The confusion comes when one section’s rights are compared to another’s, yet excludes other sections. Women own their right, the disabled own their rights, elderly own their rights etc. I do agree with you that they’re all HUMAN rights, but they are identified by sex, capabilities, age, race, or whatever. Collectively they’re human rights, but when you single one section out to compare it with a present fight, especially with a group of people who still feel “we” have a long way to go, it does seem like black rights are being minimized. Prime example of that minimization is this article; ” Yes, gay men were not systematically enslaved for centuries, and some could pass for heterosexual…” For us BLACK PEOPLE… THAT’S A BIG ASS THING! LOL. *Just a black person’s perspective. Not trying to start a racial war. Sorry if I offended anyone.*

  • Bee Gaga

    @Caleb in SC: And? No gay person was ever enslaved for no other reason aside from the color of their skin! We can all make one-sided disadvantages sweetheart

  • Bee Gaga

    Considering they were essentially trying to compare gay rights to black rights it is totally believable and acceptable that they had Roland Martin a non-gay black man on the panel to give that persepctive whether we liked it or not

  • Caleb in SC

    @Bee Gaga: So, Pumpkin, you are endorsing his past homophobic remarks?

  • Dez

    To the woman who commented at the end of the clip- the government IS involved in marriage! Gay marriage doesn’t change that! It’s a legal, civil matter- the CHURCH doesn’t have to have ANYTHING to do with marriage! Separation of church and state! What is so hard about this concept?! It’s what America is about! Straight people don’t get married just to have a cutesy little church ceremony and that’s all! They give their lives to one another as far as insurance and property etc. and get benefits etc. Two people- gay or straight- who WANT to spend their life together and give their lives to each other like that SHOULD have the right to do so! Regardless of if it’s a woman or man! If that’s not a human right or a civil right or whatever, then what the hell is?!


    @QJ201: Thanks for the book recomendation. I’m always amazed when pre-civil rights acts material mentions sexual orientation.

  • LadyL

    This debate saddens and frustrates me. I am black AND queer, and it’s offensive and bewildering to me that some individuals insist on reducing the historical suffering and disenfranchisment of different groups of people to some kind of grotesque competition, a zero-sum game. As some commenters here have pointed out, this perversely misses the point that the struggle for gay rights IS about black people since black people are also LGBT people.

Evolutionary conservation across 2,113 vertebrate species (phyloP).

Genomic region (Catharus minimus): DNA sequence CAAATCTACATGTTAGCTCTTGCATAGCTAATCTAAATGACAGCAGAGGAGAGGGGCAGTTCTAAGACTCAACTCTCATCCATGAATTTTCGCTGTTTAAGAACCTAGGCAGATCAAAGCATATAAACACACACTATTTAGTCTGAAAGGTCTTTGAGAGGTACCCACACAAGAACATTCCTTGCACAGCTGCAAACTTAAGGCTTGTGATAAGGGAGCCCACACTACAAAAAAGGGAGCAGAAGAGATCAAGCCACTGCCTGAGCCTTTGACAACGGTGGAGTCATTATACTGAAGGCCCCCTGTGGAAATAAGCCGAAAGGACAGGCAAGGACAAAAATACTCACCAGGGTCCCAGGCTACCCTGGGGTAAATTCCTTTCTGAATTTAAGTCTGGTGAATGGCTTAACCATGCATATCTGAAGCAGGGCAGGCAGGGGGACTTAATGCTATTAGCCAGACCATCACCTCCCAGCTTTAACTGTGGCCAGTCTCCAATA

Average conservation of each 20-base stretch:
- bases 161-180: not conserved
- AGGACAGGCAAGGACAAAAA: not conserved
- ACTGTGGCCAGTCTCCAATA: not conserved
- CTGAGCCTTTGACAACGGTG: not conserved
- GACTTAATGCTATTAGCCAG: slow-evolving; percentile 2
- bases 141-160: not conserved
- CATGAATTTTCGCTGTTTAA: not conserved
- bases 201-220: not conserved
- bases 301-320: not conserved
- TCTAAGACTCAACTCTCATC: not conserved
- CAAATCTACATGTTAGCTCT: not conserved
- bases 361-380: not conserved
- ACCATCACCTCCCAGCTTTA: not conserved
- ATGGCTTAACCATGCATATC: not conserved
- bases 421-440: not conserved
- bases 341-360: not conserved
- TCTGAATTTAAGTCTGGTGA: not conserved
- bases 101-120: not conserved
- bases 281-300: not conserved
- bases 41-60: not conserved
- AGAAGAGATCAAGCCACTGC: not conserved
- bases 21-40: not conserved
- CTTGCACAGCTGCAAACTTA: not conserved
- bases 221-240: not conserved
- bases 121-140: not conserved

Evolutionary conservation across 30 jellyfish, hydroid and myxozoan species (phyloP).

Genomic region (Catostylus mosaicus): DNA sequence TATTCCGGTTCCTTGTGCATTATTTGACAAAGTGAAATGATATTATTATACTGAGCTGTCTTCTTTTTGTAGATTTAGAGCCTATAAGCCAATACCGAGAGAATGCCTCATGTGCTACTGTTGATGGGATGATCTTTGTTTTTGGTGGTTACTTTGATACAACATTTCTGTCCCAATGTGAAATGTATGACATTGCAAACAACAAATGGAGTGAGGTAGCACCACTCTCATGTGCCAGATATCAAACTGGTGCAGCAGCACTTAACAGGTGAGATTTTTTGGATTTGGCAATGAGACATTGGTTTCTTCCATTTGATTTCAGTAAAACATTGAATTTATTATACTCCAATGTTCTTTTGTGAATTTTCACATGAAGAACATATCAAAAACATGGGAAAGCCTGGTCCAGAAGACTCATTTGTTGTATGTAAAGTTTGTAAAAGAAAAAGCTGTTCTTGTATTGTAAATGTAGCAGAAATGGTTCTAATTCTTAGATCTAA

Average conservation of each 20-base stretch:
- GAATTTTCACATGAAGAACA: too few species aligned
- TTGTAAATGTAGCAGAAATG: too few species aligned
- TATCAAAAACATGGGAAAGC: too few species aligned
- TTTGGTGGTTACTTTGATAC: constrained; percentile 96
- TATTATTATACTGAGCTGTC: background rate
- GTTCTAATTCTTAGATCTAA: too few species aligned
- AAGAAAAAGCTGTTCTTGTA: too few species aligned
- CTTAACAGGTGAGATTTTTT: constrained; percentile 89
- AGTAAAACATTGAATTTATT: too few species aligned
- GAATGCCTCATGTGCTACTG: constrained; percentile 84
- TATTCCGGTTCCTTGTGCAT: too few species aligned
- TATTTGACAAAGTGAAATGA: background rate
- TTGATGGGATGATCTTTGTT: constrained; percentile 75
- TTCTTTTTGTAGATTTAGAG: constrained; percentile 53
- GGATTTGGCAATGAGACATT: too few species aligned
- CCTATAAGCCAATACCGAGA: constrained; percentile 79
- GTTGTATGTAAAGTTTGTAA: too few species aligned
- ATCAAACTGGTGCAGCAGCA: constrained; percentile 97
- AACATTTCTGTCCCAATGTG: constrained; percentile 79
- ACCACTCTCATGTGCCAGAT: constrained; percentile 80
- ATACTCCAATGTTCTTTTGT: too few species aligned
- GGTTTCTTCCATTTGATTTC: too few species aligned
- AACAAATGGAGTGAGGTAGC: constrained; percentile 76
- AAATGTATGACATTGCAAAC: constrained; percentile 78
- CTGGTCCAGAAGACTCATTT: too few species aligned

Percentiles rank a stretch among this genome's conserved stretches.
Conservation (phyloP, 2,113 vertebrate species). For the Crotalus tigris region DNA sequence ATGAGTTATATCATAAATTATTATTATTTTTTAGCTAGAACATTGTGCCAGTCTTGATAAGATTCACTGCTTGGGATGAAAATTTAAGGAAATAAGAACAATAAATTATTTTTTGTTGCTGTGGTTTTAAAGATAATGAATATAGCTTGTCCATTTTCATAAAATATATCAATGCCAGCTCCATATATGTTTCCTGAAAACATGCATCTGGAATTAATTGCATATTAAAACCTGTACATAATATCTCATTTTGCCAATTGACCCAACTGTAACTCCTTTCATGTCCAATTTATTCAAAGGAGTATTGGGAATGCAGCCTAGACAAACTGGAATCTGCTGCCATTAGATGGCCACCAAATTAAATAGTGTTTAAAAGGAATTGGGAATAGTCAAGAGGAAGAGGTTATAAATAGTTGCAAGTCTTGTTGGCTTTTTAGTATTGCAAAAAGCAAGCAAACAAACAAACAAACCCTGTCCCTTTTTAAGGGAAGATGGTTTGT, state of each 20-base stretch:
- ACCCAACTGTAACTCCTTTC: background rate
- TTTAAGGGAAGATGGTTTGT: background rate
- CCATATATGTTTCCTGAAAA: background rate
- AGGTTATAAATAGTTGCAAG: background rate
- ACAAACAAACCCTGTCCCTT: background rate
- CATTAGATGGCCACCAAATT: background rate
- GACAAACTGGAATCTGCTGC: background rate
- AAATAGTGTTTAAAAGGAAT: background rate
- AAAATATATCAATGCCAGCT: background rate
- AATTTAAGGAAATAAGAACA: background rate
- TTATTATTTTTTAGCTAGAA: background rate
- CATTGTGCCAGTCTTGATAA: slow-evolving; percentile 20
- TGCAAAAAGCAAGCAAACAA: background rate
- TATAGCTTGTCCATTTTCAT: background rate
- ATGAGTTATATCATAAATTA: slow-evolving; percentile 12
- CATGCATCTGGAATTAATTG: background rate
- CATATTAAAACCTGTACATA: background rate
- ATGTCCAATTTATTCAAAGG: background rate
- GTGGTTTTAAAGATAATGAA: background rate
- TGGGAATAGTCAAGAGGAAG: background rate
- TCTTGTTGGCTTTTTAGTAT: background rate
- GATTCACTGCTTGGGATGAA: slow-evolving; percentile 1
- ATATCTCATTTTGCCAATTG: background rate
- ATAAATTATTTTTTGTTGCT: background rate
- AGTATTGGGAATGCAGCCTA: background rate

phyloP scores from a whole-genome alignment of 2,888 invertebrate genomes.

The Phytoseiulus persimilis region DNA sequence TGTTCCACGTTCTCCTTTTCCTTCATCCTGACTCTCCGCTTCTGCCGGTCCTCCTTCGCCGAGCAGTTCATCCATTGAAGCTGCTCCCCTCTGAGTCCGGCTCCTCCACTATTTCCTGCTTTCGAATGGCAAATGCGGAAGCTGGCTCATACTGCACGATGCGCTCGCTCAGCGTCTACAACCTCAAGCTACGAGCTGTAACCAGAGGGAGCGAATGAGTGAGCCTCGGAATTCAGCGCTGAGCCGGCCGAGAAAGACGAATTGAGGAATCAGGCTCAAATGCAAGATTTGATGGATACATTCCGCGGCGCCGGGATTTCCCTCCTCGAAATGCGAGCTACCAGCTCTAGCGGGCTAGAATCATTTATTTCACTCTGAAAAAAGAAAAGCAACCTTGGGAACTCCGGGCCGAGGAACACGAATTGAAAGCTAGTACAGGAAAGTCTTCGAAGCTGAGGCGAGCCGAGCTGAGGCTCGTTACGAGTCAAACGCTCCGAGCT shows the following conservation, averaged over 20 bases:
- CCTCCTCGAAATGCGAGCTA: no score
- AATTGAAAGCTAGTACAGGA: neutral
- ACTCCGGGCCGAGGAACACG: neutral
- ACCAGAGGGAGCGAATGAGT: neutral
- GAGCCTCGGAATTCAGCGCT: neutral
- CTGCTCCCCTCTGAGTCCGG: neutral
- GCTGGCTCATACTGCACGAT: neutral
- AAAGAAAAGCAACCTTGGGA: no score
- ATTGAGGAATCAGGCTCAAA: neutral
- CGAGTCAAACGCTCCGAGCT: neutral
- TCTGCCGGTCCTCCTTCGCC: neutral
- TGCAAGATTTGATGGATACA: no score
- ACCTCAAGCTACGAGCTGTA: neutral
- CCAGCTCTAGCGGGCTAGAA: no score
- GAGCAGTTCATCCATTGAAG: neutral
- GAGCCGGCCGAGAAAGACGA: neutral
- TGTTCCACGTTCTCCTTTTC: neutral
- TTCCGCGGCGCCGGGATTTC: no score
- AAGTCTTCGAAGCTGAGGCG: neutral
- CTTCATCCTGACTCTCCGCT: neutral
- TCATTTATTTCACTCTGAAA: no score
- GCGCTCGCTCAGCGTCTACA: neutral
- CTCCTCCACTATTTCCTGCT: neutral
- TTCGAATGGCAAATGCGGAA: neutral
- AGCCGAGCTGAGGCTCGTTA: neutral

Change can be so incremental it can be hard to perceive it, but I think attitudes are changing and that many blacks, encouraged by President Obama’s support of LGBT rights and marriage equality, are reconsidering their cultural and/or religious prejudices and standing up for their queer siblings, children and parents. In a way, it’s because this is happening that we’re seeing pushback from blacks like Martin who feel threatened. Black people once took comfort in an expectation of racial conformity, the notion that we all lived the same lives and believed the same things. That was never really true and now that conversation is out in the open.
    So I feel compelled to say that this argument represents a painful period of reflection for many black Americans for whom Ultimate Victimhood has been a key part of their self-identity. Do we really want to wear that badge? Sadly, for some of us, the answer is yes because it’s all we know. For some of us, instead of solidarity we feel resentment that this other group that has been every bit as disrespected, misunderstood and maligned as Us is daring to compare Their struggle to Ours. (No wonder Bayard Rustin isn’t discussed during Black History Month–he represents a VERY inconvenient truth.)

  • Rockery


    You say 150 years ago as if that was so long ago, think about how long a person lives and that is not that long ago and if you think that the trauma and after effects are gone when its only a few generations then you are sadly mistaken. Not all black children have a place to go or someone to turn to either.


    You said “LGBT people have never held the majority of seats in a government that denied black people their human rights. Sadly the reverse is not true, as evidenced by the state of human rights in Africa and the Caribbean (i.e. black majority governements violating LGBT human rights).”